Lily Kaplan

Shared Solitude

The soda jerk reaches under the polished wood countertop while staring at the empty street beyond the diner’s window. Without lowering his gaze, his hand comes to rest instinctively atop a stack of cold, clean dishes. The strong smell of dark coffee brewing brings him comfort but reminds him that he wants to be elsewhere, at home with his family. Despite so few people eating during his shift, he takes great pride in his work. He tries to make his customers feel at ease, providing an oasis from the barren landscape on the other side of the window. His uniform is bleached white to the point that it gleams under the harsh fluorescent lighting. The collars and cuffs of his jacket have been pressed stiff with starch, his cap placed meticulously atop his balding head. Within an arm’s reach of the people around him, he is isolated by the unbroken boundary of the counter.

Outside in the unforgiving darkness a sole street lamp casts a long shadow on the lonely sidewalk below. Though momentarily distracted by the desolate view, his attention quickly returns to the few customers inside. He hopes they linger, knowing their company is better than none at all.


The hot coffee provides welcome relief from the chill that overwhelms her body. I should have known this outfit was a mistake she thinks to herself, failing to remember why she wanted to get dressed up in the first place. The red satin dress which had earlier made her feel so glamorous now feels uncomfortable and somehow inappropriate. It wasn’t as if she was going out on the town or would find herself in a large crowd. She becomes suddenly aware that the seams of the fabric feel itchy and rough against her pale skin. The zipper that closed effortlessly now constricts her breathing, forcing her into a stiff, upright position.  Shifting self-consciously atop a swiveling stool at the counter, she finds her bare legs are beginning to stick to the red vinyl covers. It’s silly to worry about my appearance she realizes. People rarely see me in the light anymore.

Cheating on her husband weighs constantly on her mind. The excitement and pleasure she used to feel has since faded to a relentless kind of vertigo. Previously carefree and unashamed she now takes every measure possible to hide evidence of this relationship. Ironically, her attachment to two men has left her more detached than ever. Staring intently at the chipped polish on her fingernail while making small talk in vain, she remains alone with her thoughts.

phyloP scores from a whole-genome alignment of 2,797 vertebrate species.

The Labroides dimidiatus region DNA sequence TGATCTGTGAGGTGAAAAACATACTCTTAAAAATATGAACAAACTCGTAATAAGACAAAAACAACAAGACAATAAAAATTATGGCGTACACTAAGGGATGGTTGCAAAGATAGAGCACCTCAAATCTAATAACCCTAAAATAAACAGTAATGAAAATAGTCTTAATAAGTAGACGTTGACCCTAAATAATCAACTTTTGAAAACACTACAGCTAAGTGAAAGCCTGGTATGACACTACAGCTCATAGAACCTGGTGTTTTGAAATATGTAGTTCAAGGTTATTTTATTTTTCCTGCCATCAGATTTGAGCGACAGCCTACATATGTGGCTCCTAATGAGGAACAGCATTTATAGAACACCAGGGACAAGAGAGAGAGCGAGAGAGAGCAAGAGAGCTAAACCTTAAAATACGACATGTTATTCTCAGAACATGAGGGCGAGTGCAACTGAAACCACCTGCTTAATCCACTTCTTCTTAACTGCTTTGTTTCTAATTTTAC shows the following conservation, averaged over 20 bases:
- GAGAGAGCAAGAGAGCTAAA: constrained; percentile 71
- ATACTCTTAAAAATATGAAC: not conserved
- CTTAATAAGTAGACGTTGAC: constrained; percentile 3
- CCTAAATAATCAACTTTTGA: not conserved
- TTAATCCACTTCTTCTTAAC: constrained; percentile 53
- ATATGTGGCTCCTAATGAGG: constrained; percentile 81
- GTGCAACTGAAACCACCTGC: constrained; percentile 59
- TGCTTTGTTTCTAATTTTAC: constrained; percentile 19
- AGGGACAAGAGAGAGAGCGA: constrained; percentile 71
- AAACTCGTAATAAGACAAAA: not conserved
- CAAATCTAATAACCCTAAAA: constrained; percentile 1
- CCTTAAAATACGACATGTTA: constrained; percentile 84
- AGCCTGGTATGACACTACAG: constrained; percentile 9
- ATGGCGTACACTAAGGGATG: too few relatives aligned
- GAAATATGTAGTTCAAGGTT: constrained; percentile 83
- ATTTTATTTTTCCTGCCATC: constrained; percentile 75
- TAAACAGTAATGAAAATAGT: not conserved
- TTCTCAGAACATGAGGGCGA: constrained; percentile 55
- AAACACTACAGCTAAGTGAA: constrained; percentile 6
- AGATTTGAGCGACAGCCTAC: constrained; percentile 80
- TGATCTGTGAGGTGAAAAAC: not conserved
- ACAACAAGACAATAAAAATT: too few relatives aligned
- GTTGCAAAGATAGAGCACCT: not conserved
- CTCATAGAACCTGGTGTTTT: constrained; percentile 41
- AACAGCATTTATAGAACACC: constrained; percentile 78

He grasps her hand in an awkward embrace, a rare attempt to express his affection in public. His finger brushes gently across the hard, faceted stone of her wedding ring but he chooses to ignore it. He wishes she could forget about her marriage, if even only temporarily, and leave behind the neurosis and anxiety which consume her. Unless she did, the relationship would always remain purely physical and their separate lives would never merge. These late night meetings are wearing him down. The lies and deceit are exhausting. Maybe it’s time to give it up, he tells himself; the routine is getting old.

“You have fun tonight?” he asks as he slides the heavy cream across the counter.


A detective sits alone at the diner’s counter contemplating his troubled day. He wears his solemn demeanor on his sleeve, his quiet personality perfectly reflecting the private character within. He is aware of the time but cannot bring himself to return to the solitude that fills his vacant home. He finds it difficult to erase the day’s events from his mind, believing that maybe if he sits long enough, it will clear. Perhaps this is simply an excuse to mask the reality of having no one to go home to, a justification for being out so late. He avoids all eye contact and any conversation this would lead to by immersing himself in the menu he has been given. He knows that talking with strangers is no substitute for a friend or companion but he is used to being an outsider, distancing himself from the messy details of other people’s lives.
Feigning deep interest in the price of coffee and the overwhelming variety of omelets, he stares silently at the choices he has seen a hundred times before. Wishing to break through his seclusion, he finds himself increasingly interested in the hushed discussion of a well-dressed couple at the adjacent counter. As he sits, a detective’s observant nature takes over and he strains to listen through the clatter emanating from behind the kitchen door. He cannot ignore that they rarely make eye contact, that the man does not wear a wedding ring, and that although they sit together, they both appear utterly alone. Nobody seems to recognize that it has taken him too long to read the menu.


Copyright 2002-2007 Student Publishing Program (SPP). Poetry and prose 2002-2007 by individual authors. Reprinted with permission. SPP developed and designed by Strong Bat Productions.